Journal of Bhutan Studies Volume 10, Summer 2004

1. The Symbolic and Functional Significance of Chhoetse Penlop: A Tribute to the Sixteenth Chhoetse Penlop by Sonam Kinga

As His Royal Highness Dasho Jigme Khesar Namgyal Wangchuck Ascended the throne as the 16th Chhoetse Penlop in three hundred and fifty seven years, the author pays tribute to His Highness by describing the symbolic and functional significance of Chhoetse Penlop. The author states that it affirms the centrality of monarchy in our lives.

2. A Historical Background of the Chhoetse Penlop by Dorji Wangdi

The institution of the Chhoetse Penlop (later called Trongsa Penlop) is more than 350 years. It was started by Zhabdrung Ngawang Namgyal in 1647 after he appointed Chhogyel Minjur Tenpa as his representative in Trongsa. This royal institution with a unique blend of mythology and history represents Bhutan’s past.

3. Demise of Tongphu Gyalpo by Karma Galay

Tongphu was one of many valley kingdoms that existed in eastern Bhutan during ancient times. There are many folktales and oral accounts associated with these valley kingdoms. In this essay, Karma Galay narrates some of these oral accounts as he heard from the elderly citizens in Thridangbi village in Monggar and shows how they highlight some historical and anthropological research issues.

4. Myth, Legend and History Surrounding Dungsam by Sonam Wangdi

Earlier the entire regions which presently fall under Pemagatshel and Samdrup Jongkhar districts were popularly known as Dungsam. The term is still used both officially and locally. The author narrates the origin and history this name as heard from two oral sources.

5. The Myth and the Mystery of Aja Nye by Rinzin Wangchuk

This sacred nye is attributed to Guru Rinpoche who brought tantric Buddhism to Bhutan. Located in the extreme north of Serzhong Geog at an altitude of more than 3,500 meters, it is a three-day walk from Mongar Dzong. Aja means hundred numbers of alphabet “Aa” which appeared on a rock surface. The gorges and mountains in the areas are dotted with nyes.

6. Changing Soil Fertility Management in Bhutan: Effects on Practices, Nutrient Status and Sustainability by Chencho Norbu and Christopher Floyd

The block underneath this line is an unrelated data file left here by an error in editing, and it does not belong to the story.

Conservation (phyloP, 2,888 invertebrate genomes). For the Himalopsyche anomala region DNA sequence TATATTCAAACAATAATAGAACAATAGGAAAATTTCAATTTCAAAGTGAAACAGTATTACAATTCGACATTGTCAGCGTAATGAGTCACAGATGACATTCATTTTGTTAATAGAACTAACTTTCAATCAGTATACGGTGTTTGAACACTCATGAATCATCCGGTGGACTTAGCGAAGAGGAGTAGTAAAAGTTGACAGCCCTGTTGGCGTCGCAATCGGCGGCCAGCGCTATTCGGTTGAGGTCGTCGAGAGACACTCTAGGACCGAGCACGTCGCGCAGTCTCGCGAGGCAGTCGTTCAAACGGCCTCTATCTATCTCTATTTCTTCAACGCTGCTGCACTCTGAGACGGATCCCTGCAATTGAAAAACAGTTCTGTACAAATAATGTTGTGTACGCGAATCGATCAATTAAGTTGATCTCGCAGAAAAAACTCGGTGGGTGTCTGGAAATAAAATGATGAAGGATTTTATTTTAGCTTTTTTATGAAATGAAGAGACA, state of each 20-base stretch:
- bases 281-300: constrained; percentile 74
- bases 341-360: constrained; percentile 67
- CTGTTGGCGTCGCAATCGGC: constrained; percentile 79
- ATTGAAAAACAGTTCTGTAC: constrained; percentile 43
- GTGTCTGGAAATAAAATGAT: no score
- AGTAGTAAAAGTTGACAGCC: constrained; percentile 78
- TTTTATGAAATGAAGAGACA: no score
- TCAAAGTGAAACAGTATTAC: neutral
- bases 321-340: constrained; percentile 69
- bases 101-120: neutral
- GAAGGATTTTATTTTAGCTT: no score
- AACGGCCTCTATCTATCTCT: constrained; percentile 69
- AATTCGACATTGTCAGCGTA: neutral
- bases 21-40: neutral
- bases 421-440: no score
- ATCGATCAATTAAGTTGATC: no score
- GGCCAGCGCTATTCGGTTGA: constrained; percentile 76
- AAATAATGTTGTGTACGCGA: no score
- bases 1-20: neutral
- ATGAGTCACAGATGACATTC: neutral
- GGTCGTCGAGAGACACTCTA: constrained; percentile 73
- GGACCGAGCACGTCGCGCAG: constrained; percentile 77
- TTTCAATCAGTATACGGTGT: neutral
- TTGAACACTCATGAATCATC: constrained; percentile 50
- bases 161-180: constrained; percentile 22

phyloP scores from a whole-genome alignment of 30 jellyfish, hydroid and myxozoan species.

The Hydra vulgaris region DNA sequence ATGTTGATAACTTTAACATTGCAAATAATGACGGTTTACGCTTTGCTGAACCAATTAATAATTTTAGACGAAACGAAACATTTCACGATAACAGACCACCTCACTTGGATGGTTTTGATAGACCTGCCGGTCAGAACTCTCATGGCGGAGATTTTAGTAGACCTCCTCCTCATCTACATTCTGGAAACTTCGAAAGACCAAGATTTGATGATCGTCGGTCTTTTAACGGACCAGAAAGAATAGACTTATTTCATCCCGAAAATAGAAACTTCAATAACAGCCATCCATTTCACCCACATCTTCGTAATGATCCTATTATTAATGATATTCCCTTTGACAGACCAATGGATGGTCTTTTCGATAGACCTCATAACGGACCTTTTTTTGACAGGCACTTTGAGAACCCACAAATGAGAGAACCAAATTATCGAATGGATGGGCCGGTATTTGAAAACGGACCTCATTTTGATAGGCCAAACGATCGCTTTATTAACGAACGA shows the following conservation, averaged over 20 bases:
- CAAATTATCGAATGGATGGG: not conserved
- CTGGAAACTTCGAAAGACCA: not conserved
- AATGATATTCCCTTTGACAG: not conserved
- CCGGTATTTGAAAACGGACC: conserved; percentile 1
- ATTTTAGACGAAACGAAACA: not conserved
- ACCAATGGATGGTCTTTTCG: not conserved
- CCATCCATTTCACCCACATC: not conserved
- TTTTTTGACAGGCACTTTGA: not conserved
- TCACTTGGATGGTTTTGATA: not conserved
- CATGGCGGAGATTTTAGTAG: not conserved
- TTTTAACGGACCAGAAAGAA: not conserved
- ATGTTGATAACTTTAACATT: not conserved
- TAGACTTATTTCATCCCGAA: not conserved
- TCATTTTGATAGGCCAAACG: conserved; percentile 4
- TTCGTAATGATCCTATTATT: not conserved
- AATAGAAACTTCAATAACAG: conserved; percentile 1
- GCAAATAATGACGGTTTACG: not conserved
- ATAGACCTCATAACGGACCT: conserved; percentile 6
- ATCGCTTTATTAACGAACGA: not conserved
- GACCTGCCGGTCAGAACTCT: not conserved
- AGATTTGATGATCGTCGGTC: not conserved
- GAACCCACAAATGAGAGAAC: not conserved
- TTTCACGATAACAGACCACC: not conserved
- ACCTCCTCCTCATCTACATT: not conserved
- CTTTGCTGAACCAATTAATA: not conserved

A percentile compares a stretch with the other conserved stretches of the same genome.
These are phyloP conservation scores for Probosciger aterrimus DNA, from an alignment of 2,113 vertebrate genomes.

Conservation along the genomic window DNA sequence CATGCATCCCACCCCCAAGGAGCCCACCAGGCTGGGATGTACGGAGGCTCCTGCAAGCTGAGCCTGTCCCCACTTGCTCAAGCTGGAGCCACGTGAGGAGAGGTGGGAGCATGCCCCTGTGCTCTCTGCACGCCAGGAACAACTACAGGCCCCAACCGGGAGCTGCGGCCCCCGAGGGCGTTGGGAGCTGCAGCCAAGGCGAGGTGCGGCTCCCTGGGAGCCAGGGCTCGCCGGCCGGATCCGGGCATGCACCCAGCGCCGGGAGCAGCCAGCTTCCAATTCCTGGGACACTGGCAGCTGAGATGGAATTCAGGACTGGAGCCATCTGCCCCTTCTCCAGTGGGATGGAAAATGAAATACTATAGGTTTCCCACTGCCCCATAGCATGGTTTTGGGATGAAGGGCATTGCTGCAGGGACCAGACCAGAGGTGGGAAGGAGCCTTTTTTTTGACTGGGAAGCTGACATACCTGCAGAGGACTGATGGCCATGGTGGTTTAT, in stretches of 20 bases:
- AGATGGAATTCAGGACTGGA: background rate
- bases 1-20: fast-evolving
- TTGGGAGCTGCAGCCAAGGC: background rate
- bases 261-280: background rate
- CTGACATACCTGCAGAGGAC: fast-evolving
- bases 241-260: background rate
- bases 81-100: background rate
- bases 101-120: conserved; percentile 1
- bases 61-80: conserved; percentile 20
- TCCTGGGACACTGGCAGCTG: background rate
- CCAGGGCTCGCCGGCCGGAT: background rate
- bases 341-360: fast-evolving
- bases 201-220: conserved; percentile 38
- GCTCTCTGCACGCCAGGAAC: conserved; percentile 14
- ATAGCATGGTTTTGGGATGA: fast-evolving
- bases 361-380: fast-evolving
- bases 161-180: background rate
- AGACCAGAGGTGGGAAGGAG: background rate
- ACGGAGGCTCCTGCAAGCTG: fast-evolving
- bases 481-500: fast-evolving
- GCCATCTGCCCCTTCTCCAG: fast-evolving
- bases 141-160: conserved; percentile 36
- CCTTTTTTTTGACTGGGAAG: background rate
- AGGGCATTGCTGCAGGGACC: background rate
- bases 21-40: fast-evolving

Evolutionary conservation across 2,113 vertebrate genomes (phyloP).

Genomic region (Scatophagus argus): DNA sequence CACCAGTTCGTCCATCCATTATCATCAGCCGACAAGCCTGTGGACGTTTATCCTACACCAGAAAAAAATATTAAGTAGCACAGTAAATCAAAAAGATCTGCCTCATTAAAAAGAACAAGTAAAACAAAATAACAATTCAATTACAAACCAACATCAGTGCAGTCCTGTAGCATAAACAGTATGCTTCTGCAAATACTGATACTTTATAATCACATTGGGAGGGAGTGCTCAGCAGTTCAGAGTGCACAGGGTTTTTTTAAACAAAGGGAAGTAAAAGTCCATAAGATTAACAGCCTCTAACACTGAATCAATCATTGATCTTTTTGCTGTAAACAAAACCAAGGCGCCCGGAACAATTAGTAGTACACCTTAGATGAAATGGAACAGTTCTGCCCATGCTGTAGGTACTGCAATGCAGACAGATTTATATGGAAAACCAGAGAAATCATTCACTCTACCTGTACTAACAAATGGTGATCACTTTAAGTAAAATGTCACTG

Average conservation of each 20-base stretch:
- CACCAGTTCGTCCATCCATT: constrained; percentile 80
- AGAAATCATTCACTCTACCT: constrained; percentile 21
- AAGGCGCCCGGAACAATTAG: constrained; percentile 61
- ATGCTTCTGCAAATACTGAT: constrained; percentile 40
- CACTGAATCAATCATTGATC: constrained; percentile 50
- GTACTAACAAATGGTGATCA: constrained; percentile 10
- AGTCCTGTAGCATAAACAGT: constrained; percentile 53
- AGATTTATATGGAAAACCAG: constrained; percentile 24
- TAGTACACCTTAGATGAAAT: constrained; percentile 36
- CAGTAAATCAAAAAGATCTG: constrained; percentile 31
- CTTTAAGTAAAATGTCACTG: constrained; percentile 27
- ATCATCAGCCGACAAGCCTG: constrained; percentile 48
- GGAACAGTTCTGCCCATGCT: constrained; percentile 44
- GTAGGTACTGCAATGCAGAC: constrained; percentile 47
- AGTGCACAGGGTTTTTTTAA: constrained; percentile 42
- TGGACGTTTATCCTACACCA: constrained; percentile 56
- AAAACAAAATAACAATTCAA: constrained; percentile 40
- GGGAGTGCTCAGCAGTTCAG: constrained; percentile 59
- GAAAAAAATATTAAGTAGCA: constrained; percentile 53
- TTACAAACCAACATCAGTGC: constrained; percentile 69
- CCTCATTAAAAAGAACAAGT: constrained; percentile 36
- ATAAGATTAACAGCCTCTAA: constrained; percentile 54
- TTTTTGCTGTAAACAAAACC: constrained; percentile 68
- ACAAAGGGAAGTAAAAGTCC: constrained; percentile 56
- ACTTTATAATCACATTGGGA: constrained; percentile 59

This paper is the results of a Soil Fertility Management (SFM) survey conducted in 1999 to determine the status and trends in soil fertility management and associated soil conditions in Bhutan in the face socio-economic development of the last four decades.

7. Predator-Prey Dynamics: The Role of Predators in the Control of Problem Species by Tashi Wangchuk

A study was conducted to look at the relationship between presence and numbers of wild dog (Cuon alpinus) and presence and abundance of wild boar (Sus scrofa). This was corroborated with scat analysis to get percentage of the prey consumed by wild dogs and other predators.

8. International Politics of Bhutan by Karma Galay

This paper discusses the extent to which international relations theories, which are mainly based on the behavior and interest of the big powers, explain the international behavior of small states. In order to do so, four different theories that are most commonly used to explain the international behavior of small states are reviewed briefly.

9. Security of Bhutan: Walking Between the Giants by Dorji Penjore

This paper discusses three broad crosscutting security issues facing Bhutan today – a) Sino-Bhutan border conflict, its security implications, and how resolution of border problem will further complicate its security; b) possible changes in the Indo-Bhutan relation due to other forces such as India’s north-east insurgents, improving Sino-Bhutan relation and its implication on India’s security concern; and c) the dark side of globalization – the impacts of Bhutan joining World Trade Organization (WTO), and the introduction of satellite TV and information technology which are changing the very fabrics on which Bhutan’s national identity is writ large.